Turner syndrome

Inheritance

Is Turner syndrome inherited?

Turner syndrome is a genetic disorder. However, in most instances, it is not inherited. Turner syndrome is usually caused by the complete or partial loss of one of the two X chromosomes in girls. Turner syndrome usually occurs after the egg has been fertilized and appears to be a random event. Nothing the parents did caused the disorder to happen. When all of a chromosome is missing, this can be called a monosomy. When part of a chromosome is missing, this can be called a deletion. There are other abnormalities of the X chromosome that can cause Turner syndrome. Ring chromosome X is when both ends of the one of the X chromosomes break off and then the remaining ends combine to form a ring. This can cause severe problems including intellectual disability. Isochromosome Xq is when there is an extra (duplicated) copy of the long arm (q) of the X chromosome. Sometimes, in addition to a partial or complete loss of one X chromosome, there is genetic material from the Y chromosome in some cells of the body. The altered or missing X chromosome may occur in all the cells of a girl's body, or may occur only in a percentage of cells (mosaicism) with the remaining cells having two unaltered X chromosomes.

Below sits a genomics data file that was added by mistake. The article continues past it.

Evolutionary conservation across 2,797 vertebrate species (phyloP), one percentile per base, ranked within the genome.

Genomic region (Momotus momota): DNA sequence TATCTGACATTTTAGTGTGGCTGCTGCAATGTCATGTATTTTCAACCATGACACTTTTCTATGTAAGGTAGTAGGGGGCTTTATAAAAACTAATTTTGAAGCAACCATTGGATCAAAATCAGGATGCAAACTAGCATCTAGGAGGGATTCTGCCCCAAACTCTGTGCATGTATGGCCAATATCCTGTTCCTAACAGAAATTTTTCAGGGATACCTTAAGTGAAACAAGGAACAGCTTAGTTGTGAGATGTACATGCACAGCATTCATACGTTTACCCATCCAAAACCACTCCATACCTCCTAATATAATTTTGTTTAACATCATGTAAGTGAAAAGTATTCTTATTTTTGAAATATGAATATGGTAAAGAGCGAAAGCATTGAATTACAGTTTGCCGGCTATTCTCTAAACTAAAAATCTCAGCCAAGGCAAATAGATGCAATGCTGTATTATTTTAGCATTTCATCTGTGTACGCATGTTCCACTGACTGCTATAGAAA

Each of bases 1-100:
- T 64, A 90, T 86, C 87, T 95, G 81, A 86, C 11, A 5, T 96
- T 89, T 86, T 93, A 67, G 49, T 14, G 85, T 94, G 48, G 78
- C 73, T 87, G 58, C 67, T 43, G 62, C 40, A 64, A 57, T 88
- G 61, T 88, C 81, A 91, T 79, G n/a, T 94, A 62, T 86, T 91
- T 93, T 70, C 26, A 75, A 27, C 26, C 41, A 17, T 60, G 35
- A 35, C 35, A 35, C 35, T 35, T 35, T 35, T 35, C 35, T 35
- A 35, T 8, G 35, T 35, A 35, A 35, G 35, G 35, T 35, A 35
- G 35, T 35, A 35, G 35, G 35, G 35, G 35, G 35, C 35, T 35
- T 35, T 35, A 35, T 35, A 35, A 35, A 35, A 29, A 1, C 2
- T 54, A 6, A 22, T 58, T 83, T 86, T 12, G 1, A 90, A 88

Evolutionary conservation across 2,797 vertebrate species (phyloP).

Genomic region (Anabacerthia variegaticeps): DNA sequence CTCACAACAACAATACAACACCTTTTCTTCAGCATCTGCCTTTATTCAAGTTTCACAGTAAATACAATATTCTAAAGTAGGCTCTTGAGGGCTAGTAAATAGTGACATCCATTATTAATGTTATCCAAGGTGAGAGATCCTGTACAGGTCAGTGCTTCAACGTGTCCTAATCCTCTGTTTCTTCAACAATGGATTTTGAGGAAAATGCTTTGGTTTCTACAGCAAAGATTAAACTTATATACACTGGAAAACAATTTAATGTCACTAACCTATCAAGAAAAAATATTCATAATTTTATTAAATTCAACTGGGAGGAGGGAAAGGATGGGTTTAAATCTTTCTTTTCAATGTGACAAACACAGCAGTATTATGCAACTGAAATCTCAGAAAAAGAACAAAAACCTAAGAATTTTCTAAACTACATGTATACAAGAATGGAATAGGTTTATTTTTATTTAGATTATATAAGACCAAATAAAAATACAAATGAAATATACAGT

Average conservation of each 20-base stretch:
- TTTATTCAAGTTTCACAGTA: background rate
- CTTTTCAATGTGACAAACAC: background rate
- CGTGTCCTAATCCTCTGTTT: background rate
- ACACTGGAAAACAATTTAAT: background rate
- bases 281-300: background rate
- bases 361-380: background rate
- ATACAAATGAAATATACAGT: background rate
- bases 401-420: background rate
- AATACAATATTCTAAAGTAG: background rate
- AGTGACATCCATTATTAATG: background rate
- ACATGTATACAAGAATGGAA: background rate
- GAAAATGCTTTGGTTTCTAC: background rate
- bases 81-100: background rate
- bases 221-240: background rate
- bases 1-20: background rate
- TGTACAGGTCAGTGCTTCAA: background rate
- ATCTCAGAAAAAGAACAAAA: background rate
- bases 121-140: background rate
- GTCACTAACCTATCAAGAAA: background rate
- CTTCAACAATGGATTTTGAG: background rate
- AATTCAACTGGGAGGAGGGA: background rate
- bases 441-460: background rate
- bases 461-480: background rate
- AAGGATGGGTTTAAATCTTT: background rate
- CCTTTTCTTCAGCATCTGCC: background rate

Chromosomes are found in the nucleus of every cell. Each one has a long arm called 'q' and a short arm called 'p'. Chromosomes carry the genetic material of a person in the form of genes. It is the loss of these genes that cause the signs and symptoms of Turner syndrome. Most people have 46 chromosomes; 23 inherited from their mother and 23 from their father. Twenty-two chromosomes are the same in girls and boys, but girls have two X chromosomes and boys have one X and one Y chromosome. These are called the sex chromosomes because they determine the sex of a person.

References
  • Turner Syndrome: Other FAQs. The National Institute of Child Health and Human Development website. https://www.nichd.nih.gov/health/topics/turner/conditioninfo/pages/faqs.aspx
  • Turner Syndrome. The National Organization for Rare Disorders website. https://rarediseases.org/rare-diseases/turner-syndrome/
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What are the odds that parents of a girl with Turner syndrome will have another child with the disorder?

What are the odds that parents of a girl with Turner syndrome will have another child with the disorder?

Except for very rare instances, Turner syndrome is not inherited. The disorder is caused by the complete or partial loss of one of a girl's two X chromosomes. This occurs as a random event after fertilization. There is nothing the parents did to cause this chromosomal change and the likelihood of parents having another child with Turner syndrome is no different from any other couple, which means it is highly unlikely. Parents should talk to a genetic counselor about the genetic aspects of Turner syndrome and how it affects the family.

References
  • Turner Syndrome. Stanford Children's Health website. http://www.stanfordchildrens.org/en/topic/default?id=turner-syndrome-90-P02421
  • Learning About Turner Syndrome. The National Human Genome Research Institute website. https://www.genome.gov/19519119/

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